Back 2 School With Winter Wear Designs

Oh My Goodness—-where to begin with this back to school post! This week has been ridiculously busy trying to get the final coordination of our move settled while my son enjoys his last few days playing with his friends before their school days start and our move officially begins. But since the preparation for this tour actually began at the beginning of the month, all of my sewing was completed the first week of August so during the chaos I just had to photograph the Sweet Pea and actually get this post written (nothing like having a quick deadline approach).

Lately Sweet Pea has been all about going through Baby Bear’s old t-shirts he is outgrowing and asking for a variety of them to be upcycled to fit her. Her most recent acquisition from her brother’s closet is a Batman t-shirt he has worn since he was her age. We talked about this tour as we usually do and she told me she wanted “Rock N Roll” pants and a sparkly jacket to go with it so I thought it would be perfect to create a “Rock N Upcycle” mini capsule. And it was the perfect opportunity to make another pair of Phresh Jeggings and hack them into moto jeggings. And Winter Wear Designs has the perfect Back to School Bundle currently on sale for $20 (down from $36.50) which included the perfect patterns for an amazing mini capsule. I left out the All the Bells and Whistles because I made one of those in an earlier post (check it out here Week 17: Sew Something with a Pocket) and added to it a pair of basic Aviator pants made with a cuddly brushed French terry because Sweet Pea said she needed that fabric used.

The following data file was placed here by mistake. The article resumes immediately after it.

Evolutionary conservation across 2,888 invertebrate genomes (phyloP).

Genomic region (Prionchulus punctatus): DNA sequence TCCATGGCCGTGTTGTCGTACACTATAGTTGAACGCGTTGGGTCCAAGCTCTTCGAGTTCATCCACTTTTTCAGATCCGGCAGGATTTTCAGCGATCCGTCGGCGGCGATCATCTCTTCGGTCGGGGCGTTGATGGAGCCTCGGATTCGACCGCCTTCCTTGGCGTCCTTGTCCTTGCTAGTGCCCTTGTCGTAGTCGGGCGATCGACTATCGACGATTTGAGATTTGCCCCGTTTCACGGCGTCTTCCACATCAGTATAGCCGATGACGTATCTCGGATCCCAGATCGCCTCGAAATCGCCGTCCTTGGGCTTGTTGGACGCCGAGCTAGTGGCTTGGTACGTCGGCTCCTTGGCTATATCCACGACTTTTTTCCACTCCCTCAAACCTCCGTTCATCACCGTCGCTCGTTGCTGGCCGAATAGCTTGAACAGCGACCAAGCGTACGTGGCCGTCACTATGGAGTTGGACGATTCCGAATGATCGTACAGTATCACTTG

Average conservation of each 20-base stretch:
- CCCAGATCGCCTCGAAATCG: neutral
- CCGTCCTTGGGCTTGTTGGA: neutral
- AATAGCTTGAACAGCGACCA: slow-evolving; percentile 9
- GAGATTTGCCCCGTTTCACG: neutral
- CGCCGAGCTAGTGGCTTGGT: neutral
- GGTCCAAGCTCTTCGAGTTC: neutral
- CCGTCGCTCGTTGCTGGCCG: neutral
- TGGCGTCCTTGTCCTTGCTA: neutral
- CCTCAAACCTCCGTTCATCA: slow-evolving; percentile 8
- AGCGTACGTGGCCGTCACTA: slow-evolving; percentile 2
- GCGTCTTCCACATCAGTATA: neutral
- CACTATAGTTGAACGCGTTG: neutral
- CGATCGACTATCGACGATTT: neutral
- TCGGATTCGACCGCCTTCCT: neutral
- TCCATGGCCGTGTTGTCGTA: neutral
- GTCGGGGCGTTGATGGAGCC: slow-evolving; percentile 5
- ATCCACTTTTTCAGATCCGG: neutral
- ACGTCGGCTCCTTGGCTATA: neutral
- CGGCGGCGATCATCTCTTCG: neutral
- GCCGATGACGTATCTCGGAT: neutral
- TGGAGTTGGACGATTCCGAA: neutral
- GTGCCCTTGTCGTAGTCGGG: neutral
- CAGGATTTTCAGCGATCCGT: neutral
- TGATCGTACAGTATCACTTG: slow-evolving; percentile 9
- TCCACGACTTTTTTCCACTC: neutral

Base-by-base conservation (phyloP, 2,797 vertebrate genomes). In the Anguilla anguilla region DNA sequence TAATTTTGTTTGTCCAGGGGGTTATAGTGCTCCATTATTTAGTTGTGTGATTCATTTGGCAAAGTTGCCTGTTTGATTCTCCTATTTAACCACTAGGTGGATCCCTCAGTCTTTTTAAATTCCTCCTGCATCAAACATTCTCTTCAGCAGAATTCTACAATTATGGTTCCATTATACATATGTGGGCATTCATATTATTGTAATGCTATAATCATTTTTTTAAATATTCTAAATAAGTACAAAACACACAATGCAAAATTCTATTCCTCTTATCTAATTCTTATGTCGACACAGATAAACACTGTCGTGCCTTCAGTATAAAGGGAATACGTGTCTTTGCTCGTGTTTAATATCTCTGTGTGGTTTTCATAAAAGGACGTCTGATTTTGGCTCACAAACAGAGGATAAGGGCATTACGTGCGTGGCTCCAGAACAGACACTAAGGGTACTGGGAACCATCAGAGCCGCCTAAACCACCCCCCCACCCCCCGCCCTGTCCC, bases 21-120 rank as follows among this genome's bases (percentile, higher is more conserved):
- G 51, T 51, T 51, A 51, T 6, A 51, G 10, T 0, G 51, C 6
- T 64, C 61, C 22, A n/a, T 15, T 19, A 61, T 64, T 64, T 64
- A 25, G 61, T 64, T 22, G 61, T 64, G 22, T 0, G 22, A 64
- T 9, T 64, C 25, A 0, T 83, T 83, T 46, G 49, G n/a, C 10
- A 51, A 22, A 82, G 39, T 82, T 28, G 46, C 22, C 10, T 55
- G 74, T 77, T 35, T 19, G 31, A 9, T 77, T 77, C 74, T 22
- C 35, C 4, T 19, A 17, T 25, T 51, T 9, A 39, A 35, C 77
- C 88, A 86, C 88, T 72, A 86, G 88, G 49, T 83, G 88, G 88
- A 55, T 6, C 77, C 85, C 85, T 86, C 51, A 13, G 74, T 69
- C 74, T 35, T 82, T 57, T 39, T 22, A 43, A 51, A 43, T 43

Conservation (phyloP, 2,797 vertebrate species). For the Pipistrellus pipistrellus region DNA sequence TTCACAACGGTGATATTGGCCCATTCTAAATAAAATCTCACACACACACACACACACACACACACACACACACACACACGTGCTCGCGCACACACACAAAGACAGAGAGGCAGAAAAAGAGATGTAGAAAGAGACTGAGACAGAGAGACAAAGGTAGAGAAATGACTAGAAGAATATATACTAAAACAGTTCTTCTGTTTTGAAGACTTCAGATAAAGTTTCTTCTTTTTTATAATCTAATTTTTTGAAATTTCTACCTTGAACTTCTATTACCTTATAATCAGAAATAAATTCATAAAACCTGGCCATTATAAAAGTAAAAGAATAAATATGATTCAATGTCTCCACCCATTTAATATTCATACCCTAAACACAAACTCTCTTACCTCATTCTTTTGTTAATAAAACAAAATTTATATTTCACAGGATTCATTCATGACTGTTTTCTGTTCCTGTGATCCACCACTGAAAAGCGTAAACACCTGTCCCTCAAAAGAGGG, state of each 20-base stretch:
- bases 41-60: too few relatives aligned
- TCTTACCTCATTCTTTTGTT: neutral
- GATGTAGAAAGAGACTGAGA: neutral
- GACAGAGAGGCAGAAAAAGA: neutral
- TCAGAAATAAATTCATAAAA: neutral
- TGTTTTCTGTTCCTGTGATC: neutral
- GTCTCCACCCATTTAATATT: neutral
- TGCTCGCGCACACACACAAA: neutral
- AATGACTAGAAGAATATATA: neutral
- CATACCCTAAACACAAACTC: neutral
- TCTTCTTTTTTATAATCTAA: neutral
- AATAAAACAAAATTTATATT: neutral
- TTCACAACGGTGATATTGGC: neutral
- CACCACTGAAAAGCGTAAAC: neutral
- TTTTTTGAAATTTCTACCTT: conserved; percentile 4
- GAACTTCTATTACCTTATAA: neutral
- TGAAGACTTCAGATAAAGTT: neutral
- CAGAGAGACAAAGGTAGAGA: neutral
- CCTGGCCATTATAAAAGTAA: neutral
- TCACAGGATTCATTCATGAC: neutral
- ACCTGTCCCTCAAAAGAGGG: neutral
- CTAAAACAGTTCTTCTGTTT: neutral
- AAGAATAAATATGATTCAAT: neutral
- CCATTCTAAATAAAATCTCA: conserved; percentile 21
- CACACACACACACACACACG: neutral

To make the Phresh Jeggings into moto jeggings, I started with measuring my daughter’s leg for the knee placement, then marked the knee placement on the pattern. I, then, drew the knee patch shape that I wanted (you can see I drew the shape several times until it was the shape I actually wanted.) Next, I used a piece of fabric 13 x 11 (as a side note Lolli is 38.75 inches tall, I used a size 3 width with 4 length so she will be able to get all the way through the winter with the pants. I would recommend that you cut your piece slightly larger for this than I did. I have made moto jeans a bunch and knew what I wanted for the pleat width but if you are new to pleating, cutting this piece big will allow for room for error).**** Don’t forget to add your seam allowance to the pattern pieces so that when you sew them together, you have the appropriate size. I used 1/4 inch for mine because I am used to eyeballing adding that with a rotary cutter. ******Additional tip, keep your upper and lower left leg together but away from your right upper and lower leg pieces.